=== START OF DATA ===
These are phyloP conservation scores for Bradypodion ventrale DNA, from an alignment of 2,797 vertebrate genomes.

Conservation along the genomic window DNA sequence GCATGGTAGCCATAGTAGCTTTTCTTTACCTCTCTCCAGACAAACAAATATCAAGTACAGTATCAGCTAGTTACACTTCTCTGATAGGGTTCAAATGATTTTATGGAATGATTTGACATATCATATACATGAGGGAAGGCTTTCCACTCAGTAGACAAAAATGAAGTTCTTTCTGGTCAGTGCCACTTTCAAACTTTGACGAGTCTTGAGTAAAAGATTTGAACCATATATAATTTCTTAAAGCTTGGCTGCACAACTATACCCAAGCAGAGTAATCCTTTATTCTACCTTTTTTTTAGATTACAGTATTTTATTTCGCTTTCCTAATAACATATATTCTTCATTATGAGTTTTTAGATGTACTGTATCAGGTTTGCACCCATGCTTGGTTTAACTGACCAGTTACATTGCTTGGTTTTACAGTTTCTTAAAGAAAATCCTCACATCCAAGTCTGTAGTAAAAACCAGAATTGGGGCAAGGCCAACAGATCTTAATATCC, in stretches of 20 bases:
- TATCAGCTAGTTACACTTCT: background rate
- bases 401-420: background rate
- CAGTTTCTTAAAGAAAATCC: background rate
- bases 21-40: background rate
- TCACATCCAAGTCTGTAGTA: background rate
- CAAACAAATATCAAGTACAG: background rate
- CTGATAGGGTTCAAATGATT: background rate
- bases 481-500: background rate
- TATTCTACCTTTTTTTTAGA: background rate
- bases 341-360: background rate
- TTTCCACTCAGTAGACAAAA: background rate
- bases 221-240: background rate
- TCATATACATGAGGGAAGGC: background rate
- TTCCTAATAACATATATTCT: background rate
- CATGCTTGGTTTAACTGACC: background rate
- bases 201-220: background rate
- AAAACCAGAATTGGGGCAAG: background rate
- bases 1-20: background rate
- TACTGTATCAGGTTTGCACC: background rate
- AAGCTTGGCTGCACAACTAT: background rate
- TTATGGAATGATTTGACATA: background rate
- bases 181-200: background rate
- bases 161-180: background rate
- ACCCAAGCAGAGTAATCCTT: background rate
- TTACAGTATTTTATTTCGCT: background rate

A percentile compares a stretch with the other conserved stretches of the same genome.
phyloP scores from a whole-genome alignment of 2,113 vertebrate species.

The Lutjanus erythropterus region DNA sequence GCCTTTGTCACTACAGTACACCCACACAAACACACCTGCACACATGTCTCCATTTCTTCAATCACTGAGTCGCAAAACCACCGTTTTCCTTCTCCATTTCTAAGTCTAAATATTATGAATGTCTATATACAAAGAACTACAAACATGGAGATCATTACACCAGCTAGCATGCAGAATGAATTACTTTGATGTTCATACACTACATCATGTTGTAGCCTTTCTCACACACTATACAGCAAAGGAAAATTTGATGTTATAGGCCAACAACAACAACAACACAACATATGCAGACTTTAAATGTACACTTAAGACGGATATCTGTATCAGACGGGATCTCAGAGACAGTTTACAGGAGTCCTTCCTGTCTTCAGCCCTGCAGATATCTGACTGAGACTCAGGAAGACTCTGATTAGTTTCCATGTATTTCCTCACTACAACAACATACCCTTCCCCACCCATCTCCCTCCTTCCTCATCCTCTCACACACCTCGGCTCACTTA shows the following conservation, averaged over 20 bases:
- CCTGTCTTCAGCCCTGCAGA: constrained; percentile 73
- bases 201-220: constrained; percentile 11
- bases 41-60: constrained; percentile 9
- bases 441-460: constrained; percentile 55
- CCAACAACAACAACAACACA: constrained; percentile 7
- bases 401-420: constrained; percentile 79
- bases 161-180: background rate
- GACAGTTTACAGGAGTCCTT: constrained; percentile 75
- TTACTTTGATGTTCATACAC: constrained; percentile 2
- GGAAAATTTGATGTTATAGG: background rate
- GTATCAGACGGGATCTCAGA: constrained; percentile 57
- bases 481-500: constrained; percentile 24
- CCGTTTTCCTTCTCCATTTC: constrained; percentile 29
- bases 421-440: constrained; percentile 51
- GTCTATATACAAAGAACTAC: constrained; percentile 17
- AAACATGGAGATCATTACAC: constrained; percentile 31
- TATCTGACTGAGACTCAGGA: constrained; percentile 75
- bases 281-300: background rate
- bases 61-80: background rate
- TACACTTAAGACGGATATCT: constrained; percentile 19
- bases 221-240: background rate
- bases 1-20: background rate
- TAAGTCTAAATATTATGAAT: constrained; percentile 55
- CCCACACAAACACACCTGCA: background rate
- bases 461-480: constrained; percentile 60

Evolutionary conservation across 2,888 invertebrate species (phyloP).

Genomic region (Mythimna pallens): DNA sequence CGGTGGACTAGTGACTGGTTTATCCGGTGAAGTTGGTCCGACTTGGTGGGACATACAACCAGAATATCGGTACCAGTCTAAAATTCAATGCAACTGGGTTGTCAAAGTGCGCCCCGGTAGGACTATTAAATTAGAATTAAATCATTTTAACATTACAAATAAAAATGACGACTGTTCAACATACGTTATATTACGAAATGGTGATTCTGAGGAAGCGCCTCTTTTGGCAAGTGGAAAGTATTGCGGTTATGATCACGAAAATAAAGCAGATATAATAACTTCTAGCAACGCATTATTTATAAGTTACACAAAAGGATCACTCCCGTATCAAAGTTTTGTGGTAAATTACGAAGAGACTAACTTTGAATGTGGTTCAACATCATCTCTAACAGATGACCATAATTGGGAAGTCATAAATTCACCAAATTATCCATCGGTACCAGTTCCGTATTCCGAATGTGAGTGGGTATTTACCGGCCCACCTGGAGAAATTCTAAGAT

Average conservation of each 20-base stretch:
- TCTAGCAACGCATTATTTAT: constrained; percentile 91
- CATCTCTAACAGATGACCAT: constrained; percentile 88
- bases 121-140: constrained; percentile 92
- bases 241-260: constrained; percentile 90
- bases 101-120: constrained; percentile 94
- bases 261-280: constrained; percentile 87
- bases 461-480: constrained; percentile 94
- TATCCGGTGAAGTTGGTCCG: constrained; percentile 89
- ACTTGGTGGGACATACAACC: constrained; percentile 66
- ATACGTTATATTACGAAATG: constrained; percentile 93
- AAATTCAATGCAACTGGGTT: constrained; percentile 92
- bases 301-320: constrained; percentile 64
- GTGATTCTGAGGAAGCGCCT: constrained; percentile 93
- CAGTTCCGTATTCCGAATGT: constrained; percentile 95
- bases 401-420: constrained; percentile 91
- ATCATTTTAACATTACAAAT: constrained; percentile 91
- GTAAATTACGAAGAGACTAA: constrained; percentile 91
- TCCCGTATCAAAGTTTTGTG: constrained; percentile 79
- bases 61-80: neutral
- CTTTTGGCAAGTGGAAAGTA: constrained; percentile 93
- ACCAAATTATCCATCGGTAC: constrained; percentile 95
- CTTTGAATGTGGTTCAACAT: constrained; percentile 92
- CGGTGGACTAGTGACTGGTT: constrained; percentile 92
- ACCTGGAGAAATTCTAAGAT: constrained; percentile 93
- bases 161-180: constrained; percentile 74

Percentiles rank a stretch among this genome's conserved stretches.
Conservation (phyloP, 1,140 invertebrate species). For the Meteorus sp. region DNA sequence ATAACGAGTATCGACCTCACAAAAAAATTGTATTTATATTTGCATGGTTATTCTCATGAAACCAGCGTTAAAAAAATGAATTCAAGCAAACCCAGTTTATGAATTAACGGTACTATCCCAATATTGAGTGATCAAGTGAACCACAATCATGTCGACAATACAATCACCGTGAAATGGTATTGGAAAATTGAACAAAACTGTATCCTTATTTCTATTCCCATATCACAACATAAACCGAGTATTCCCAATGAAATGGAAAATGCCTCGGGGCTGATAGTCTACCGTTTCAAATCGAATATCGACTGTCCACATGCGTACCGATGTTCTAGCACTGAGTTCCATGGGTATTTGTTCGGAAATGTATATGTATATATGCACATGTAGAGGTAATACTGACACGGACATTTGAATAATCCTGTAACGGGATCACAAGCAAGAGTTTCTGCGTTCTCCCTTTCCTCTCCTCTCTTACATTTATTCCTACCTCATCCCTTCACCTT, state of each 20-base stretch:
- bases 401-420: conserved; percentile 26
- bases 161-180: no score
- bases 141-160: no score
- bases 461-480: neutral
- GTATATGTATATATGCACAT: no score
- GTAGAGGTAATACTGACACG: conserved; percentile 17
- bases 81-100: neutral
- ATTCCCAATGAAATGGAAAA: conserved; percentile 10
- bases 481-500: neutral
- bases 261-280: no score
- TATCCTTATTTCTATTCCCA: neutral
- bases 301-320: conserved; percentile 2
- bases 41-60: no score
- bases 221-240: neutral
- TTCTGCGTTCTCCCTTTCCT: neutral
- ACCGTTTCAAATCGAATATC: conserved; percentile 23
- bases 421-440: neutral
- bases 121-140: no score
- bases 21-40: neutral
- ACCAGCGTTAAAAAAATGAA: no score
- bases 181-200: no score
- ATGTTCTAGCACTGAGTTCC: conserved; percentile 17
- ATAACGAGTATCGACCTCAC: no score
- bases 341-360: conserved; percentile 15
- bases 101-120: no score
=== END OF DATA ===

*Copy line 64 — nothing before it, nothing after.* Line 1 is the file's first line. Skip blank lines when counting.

- bases 261-280: constrained; percentile 87